The Only Post on Student Loans You Need to Read Today

Student loans. If you attend college, you’re more than likely to graduate with student debt. Your student loans won’t go away until you pay them off. It could take you many years to pay off your student loans.

The name of this site is Studenomics. Dealing with student loans is one of the most important issues that any of us will ever deal with in our lives.

I wanted to write a post about student loans to help you make sense of them. Let’s do this…

Paying off your student loans

Are you confused about what to do with your student loans? Do you feel like there has to be more to life than just dealing with student debt?

I hear you. Student loan information is all around you. I’ve written about the best advice for consolidating your student debt and I’ve gotten into the harsh reality of student loans.

I wanted to put together the only post on students loans that’s worth reading. This is for anyone that’s applying for student loans or trying to get rid of student loan debt.

Instead of throwing out more of my own thoughts on the topic, I wanted to share what the readers of Studenomics have contributed on the topic over the past few years.

Tina wrote in with some eye-opening thoughts on being debt free after college…

“I’m a junior in college and I’ll be graduating with no debt at all. In fact, it’s likely that I’ll be graduating with at least $10,000 in my savings account (plus whatever my roth IRA is worth at that point).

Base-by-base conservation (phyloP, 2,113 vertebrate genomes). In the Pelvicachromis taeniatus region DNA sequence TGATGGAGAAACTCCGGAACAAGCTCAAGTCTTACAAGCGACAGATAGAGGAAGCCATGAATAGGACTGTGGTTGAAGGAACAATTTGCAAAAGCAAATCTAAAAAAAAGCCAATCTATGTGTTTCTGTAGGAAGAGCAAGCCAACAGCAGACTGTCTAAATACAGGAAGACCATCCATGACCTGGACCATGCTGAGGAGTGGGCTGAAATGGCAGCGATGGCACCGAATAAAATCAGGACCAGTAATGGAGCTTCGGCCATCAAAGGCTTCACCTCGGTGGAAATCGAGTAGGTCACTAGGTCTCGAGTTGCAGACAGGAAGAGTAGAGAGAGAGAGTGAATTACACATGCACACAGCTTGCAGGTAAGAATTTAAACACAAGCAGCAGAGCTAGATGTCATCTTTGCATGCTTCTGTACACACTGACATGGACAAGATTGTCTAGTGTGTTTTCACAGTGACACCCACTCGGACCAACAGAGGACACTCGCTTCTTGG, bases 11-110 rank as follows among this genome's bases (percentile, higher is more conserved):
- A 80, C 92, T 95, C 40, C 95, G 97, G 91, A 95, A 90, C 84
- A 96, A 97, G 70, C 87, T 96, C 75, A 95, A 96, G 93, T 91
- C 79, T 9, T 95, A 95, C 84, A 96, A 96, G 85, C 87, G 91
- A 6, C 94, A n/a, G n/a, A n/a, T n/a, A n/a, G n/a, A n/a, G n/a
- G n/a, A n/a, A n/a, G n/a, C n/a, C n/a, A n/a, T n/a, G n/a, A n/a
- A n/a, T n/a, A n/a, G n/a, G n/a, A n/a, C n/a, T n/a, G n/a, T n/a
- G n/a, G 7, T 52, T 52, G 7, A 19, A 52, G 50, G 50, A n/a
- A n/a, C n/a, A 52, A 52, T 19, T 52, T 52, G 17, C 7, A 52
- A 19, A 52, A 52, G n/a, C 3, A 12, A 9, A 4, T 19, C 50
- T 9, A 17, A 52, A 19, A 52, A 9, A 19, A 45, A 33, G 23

Here’s what I did/am doing to be free of student loans:

I worked at least 40 hours every summer, and at least 25 during the school year. In high school/beginning of college, I worked at a store in the mall. Now, I work in an office as a bookkeeper. My major is accounting, so it really ties in.

I saved as much money as possible. I don’t go out as often as my friends, but I get to enjoy my savings while they don’t.

Keep my GPA at around 3.6-3.8, which allows me to get scholarships (note: the scholarships I’ve gotten were relatively small, but any amount helps!). If you work hard, it pays off. If you slack off, it shows.

Chose to attend the local state university, where tuition is only around $9,000 per year. As a result of my constant working and saving, I’ve been able to pay for each semester in cash, with no loans.

Four years ago I purchased an old used car for $1,500 cash. It runs fine, and I don’t have to worry about car payments.

Charge less than 30% of my credit limit, and pay it off in full each month. I don’t want to graduate with credit card debt either.

The main points are to work, save money, keep your credit card debt to a minimum, and try to pay as much for school NOW as you possibly can. It’s easy to say, ‘oh I’ll pay for it after I graduate,’ but when that time comes, paying your debt won’t be any more fun. Also, a few of my friends chose not to work during the semester, and it’s really doing them no good. While they say they want the extra time to study, they just end up wasting time.”

This is perfect advice for those who are applying for student loans. It’s important to know that you don’t have to rack up your college debt to get that degree. You can take actions as a student that will help you in the future.

Julie also chimed in with thoughts on future career plans and how they tie into the amount of student loans that you pick up…

One thing that I often mention to young acquaintances: pick the school that matches your intended career and future plans. I went to an elite private school because of my specific major, and the high profile alumni association attached.

And yes, I still have the private student loans to prove it (though I refinanced several years ago and have an exceptional interest rate.)